Introduction anthropic reasoning and global risks

Different types of global catastrophic risks (GCRs) are studied in various chapters of this book by direct analysis. In doing so, researchers benefit from a detailed understanding of the interplay of the underlying causal factors. However, the causal network is often excessively complex and difficult or impossible to disentangle. Here, we would like to consider limitations and theoretical constraints on the risk assessments which are provided by the general properties of the world in which we live, as well as its contingent history. There are only a few of these constraints, but they are important because they do not rely on making a lot of guesses about the details of future technological and social developments. The most important of these are observation selection effects.

Physicists, astronomers, and biologists have been familiar with the observational selection effect for a long time, some aspects of them (e.g., Malmquist bias in astronomy1 or Signor-Lipps effect in paleontology2) being the subject of detailed mathematical modelling. In particular, cosmology is fundamentally incomplete without taking into account the necessary 'anthropic bias': the conditions we observe in fundamental physics, as well as in the universe at large, seem atypical when judged against what one would

1 The difference between the average absolute magnitudes of stars (or galaxies or any other similar sources) in magnitude- and distance-limited samples, discovered in 1920 by K.G. Malmquist.

2 The effect by which rare species seemingly disappear earlier than their numerous contemporaries (thus making extinction episodes more prolonged in the fossil record than they were in reality), discovered by P.W. Signor and J.H. Lipps in 1982.

expect as 'natural' according to our best theories, and require an explanation ompatible with our existence as intelligent observers at this particular epoch in the history of the universe. In contrast, the observation selection effects are still often overlooked in philosophy and epistemology, and practically completely ignored in risk analysis, since they usually do not apply to conventional categories of risk (such as those used in insurance modelling). Recently, Bostrom (2002a) laid foundations for a detailed theory of observation selection effects, which has applications for both philosophy and several scientific areas including cosmology, evolution theory, thermodynamics, traffic analysis, game theory problems involving imperfect recall, astrobiology, and quantum physics. The theory of observation selection effects can tell us what we should expect to observe, given some hypothesis about the distribution of observers in the world. By comparing such predictions to our actual observations, we get probabilistic evidence for or against various hypotheses.3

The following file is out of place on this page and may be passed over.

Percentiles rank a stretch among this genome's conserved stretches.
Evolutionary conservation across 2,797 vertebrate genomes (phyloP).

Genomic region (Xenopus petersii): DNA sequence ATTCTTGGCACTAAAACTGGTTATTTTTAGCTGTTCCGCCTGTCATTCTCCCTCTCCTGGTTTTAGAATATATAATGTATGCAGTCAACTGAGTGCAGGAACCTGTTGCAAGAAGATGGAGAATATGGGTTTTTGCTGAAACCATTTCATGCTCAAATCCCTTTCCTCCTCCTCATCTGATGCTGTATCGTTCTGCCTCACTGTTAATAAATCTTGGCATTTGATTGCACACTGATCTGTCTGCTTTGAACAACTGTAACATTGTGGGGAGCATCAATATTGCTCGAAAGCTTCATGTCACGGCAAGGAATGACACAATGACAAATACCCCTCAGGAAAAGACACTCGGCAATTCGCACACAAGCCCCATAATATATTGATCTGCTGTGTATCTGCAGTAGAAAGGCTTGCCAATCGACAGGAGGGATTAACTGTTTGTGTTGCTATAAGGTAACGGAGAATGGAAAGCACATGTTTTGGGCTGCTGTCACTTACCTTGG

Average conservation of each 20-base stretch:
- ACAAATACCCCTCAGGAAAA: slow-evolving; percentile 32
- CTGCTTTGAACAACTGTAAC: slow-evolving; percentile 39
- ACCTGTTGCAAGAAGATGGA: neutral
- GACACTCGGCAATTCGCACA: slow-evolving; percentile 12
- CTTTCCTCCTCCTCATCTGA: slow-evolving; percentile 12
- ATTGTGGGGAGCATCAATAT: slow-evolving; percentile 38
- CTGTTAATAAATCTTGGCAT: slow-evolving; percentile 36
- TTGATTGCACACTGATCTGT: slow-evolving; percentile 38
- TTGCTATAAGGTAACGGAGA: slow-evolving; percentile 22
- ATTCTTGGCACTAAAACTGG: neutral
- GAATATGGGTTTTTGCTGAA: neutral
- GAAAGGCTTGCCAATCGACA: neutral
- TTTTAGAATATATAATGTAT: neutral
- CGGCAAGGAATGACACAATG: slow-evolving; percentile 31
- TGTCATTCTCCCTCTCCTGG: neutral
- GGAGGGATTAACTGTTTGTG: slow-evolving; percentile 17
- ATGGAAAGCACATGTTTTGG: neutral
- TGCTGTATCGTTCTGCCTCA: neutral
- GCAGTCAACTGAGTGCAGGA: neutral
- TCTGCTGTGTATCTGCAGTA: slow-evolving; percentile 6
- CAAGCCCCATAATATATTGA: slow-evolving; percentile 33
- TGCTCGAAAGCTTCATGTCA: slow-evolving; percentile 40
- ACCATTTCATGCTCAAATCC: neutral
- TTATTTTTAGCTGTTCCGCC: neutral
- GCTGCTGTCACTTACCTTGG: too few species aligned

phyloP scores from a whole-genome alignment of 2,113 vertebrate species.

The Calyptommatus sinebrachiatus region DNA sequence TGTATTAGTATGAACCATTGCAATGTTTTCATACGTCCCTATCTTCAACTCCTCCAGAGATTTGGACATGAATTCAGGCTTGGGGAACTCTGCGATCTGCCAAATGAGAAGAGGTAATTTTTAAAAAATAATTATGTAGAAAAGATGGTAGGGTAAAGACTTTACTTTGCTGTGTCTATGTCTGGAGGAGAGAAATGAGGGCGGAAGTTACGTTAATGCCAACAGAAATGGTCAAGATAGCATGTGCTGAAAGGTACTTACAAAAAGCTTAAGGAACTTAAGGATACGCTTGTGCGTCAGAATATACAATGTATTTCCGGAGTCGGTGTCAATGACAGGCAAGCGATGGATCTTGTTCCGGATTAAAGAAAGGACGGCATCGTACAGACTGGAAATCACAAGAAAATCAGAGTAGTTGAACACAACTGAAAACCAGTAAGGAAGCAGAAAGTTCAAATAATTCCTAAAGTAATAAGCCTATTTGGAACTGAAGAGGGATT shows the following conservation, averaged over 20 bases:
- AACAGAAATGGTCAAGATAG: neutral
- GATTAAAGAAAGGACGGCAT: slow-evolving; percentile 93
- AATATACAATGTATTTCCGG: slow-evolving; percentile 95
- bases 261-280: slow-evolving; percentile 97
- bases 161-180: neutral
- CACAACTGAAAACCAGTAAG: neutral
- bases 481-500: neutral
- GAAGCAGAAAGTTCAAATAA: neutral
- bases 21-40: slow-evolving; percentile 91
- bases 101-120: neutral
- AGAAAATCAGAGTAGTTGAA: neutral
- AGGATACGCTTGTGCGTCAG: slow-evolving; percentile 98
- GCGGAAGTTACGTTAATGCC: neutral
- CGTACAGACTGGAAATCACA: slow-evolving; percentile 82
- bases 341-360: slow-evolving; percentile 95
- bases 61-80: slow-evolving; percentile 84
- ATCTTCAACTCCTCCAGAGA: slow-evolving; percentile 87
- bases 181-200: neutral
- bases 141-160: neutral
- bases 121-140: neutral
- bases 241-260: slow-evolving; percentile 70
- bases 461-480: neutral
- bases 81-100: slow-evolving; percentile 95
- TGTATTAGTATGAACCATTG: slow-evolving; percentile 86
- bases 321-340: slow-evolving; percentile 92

Many conclusions pertaining to GCRs can be reached by taking into account observation selection effects. For instance, people often erroneously claim that we should not worry too much about existential disasters, since none has happened in the last thousand or even million years. This fallacy needs to be dispelled. Similarly, the conclusion that we are endangered primarily by our own activities and their consequences can be seen most clearly only after we filter out selection effects from our estimates.

In the rest of this chapter, we shall consider several applications of the anthropic reasoning to evaluation of our future prospects: first the anthropic overconfidence argument stemming from the past-future asymmetry in presence of intelligence observers (Section 6.2) and then the (in) famous Doomsday Argument (DA; Section 6.3). We proceed with Fermi's paradox and some specific risks related to the concept of extraterrestrial intelligence (Section 6.4) and give a brief overview of the Simulation Argument in connection with GCRs in Section 6.5 before we pass on to concluding remarks.

Continue reading here: Pastfuture asymmetry and risk inferences

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